On the 3rd July 2021, 6 Cornish maids are plunging into the cold Altantic Ocean to relay swim 50km from Lands End to the Scilly Isles. It’s the Scilly Swim Challenge 2021 and these brave women are doing it to raise funds for a local charity who are making national waves in the UK: Surfers Against Sewage (SAS). It’s a charity that Cool of the Wild supports too, so we’re delighted to have the opportunity to showcase this insanely inspiring challenge that has already raised over £5k for SAS.
SAS began in 1990 as a response by the surfing community to the dreadful state of the beaches in Cornwall. Since then, the charity has grown into one of the UK’s most active and successful environmental charities. And thanks to persistent and bold campaigning, the UK now enjoys some of the cleanest beaches in Europe.
Now, in 2021, the problems in our seas and on our beaches have evolved into a plastic pollution crisis of monumental proportions. As such, SAS aim to end plastic pollution on UK beaches by 2030. But they can’t do that without groups like the Scilly Swimmers taking on seriously tough challenges (like swimming 50km across the ocean!) to help raise awareness and funds.
An interview with the Scilly Swimmers
With only a few weeks to go before the big day, Alice, Kim-Marie, Paula, Tina, Alex and Ruth, also known as the Scilly Swimmers – and they really are rather silly! – have shared with Cool of the Wild what drives them to keep pushing themselves to get into the sea, everyday, whatever the weather:
What inspired you to take on a swimming challenge?
We love challenges and sea swimming is new to us all which has made this event something we have had to work hard for. Having previously rowed this stretch of water we were drawn back to it. We had considered the Channel but the stretch between Lands End and Scilly feels more familiar. Plus there are less ships to negotiate!
Raising money for our local charity Surfers Against Sewage is also important to us. As thalassophiles and having grown up in Cornwall we have experienced first hand what great work they have done when it comes to cleaning up the ocean. Now they are focussing on fundamental environment issues such as plastic pollution and climate change, so we are keen to help on this journey through raising funds.
Where did the idea of swimming to the Scilly Isles come from?
It’s a stretch of water that means a lot to us. 6 years ago four of us rowed a surfboat from Scilly to Sennen and over the years we have spent many happy times on Scilly. It also comes with it a sense of mystery and excitement whether considering the many ships wrecked on the Severn reef or the legend told of the Lost Land of Lyonesse.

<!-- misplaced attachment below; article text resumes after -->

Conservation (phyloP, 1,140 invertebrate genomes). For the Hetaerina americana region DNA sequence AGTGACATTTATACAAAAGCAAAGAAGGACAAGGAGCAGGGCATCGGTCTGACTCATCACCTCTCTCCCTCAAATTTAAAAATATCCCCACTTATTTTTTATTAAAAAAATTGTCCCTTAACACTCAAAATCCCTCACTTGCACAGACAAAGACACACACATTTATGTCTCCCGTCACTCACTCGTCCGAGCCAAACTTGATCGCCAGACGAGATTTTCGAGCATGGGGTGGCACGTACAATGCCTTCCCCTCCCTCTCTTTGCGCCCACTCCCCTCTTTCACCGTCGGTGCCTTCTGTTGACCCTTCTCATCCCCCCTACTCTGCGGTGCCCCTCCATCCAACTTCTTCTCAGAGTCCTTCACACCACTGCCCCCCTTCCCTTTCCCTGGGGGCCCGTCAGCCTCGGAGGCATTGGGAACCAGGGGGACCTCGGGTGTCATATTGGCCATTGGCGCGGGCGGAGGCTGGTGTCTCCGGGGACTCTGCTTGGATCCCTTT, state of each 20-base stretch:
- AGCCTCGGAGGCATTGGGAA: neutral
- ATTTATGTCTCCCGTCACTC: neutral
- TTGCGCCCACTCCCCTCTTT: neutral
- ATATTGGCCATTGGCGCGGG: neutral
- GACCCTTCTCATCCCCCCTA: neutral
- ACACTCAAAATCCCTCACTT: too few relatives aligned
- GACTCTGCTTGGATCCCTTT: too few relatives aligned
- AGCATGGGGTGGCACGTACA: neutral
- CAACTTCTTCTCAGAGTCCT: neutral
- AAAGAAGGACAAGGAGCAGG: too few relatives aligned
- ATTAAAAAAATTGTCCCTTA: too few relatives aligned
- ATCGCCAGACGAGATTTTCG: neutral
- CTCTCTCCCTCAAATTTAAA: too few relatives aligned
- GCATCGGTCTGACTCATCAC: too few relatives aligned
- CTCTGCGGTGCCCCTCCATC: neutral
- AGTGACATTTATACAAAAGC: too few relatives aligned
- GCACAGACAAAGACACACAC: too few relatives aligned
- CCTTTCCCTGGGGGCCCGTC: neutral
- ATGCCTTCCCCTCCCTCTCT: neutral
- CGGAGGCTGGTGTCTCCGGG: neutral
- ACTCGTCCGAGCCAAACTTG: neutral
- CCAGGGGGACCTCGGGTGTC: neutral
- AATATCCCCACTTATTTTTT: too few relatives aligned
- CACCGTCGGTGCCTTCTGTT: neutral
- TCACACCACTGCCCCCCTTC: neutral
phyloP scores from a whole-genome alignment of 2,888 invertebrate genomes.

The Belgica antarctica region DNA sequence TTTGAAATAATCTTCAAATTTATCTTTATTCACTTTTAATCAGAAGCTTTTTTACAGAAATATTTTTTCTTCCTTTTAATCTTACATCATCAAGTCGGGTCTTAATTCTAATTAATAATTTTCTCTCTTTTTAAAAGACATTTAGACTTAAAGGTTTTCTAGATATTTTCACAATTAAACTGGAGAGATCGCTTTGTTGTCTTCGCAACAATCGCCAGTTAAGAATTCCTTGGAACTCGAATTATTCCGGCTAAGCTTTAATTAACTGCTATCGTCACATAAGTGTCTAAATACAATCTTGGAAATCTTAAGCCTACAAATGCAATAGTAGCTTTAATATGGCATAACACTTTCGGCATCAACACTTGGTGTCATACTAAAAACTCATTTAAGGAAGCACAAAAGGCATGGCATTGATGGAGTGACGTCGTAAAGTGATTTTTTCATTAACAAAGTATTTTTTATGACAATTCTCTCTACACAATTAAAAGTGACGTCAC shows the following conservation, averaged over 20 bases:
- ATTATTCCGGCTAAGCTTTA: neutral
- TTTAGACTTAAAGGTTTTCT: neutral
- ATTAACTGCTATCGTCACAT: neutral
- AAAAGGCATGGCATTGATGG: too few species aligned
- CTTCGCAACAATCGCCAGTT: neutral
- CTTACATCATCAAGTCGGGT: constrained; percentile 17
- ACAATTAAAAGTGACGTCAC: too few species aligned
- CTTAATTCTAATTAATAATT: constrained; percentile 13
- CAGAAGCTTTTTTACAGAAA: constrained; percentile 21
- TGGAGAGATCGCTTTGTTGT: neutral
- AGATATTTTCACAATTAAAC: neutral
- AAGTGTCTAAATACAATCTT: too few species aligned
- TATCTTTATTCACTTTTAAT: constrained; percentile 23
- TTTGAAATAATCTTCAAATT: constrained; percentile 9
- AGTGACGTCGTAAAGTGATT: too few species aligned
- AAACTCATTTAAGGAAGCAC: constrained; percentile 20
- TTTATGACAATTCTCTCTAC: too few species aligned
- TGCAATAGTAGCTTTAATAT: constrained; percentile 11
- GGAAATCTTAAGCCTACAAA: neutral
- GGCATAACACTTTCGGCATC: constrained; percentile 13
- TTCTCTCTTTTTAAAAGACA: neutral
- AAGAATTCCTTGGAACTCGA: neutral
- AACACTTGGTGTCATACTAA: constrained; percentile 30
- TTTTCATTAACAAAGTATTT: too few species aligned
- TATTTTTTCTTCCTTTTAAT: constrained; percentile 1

How did your team of swimmers come together?
We all know each other through the extreme sport surfboat rowing. We have rowed surfboats for years. We came third in the World Surf Life Saving champs in Montpellier, we have taken on big surf in Biarritz, the choppy North Sea off Holland as well as were the first all female surfboat crew to negotiate the Venetian Canals in the Voga Longa. This history of surfboat rowing has created an unbreakable bond based on trust and great friendship.
When did you start your training for this challenge?
We started training during the summer of 2020. We trained in the sea all winter as pools were closed due to COVID. As a result, we have certainly found a new passion for sea swimming.
What does a regular training week look like?
Sea swimming almost everyday … usually between 30mins to an hour. On some days we even swim twice.
What has been the most challenging part of your training so far?
Swimming in the sea during the cold winter months. Knowing that our only option for training was to take on the freezing temperatures. But we got through and always felt better for it.
How different is sea swimming to pool swimming?
Very. There is more buoyancy in the sea but also more resistance. You tend not to kick, as the suits we wear mean that our legs float. There is more resistance in every pull so when we swim in the pool our arms feel very light in comparison. We had some awesome training from SureSwimKernow which significantly helped us adapt our techniques to sea swimming.
Are you eating any differently to fuel your training?
Not really 😂…but on the day we will need to make sure we eat small amounts regularly. High energy and easily digestible foods.
Do you ever question whether you can complete the challenge?
Absolutely. It’s going to be really tough and the limit will be 24hrs. However, we are all extremely head strong so however much it hurts we will keep going.
We have been through so much together over the years that we know that we can rely on each other.
We know how to support each other and all have a lot of stamina. The problems that arise could be things like sea sickness, fatigue, injuries, sun exposure, cold exposure. We will do everything we can to get this done.
What happens if the conditions are too rough to do the swim on the 4th July?
We have a 4 day window but if the conditions aren’t favourable for those days we will delay for a month.
How long do you think it will take to swim to the Scilly Isles?
Somewhere between 18 and 24 hours. We will be rotating and starting off on hour-long sessions. But this will be flexible depending the on conditions and how we’re all feeling.
Do you have a support crew for the swim?
Yes, we have a skipper, crew and dive boat with all the right equipment aboard. These guys have previously accompanied other solo swimmers to Scilly. We also have two kayakers along side, guiding us in the right direction.
What gear do you wear to keep you warm and comfortable in the sea?
We wear swim wetsuits, a neck protector, ear plugs, goggles and hat. In the winter we also wore gloves and boots.
What tips can you give to others considering taking on a swim challenge?
Make sure it’s with a group of mates who you trust and love hanging out with as you’ll spend lots of time together.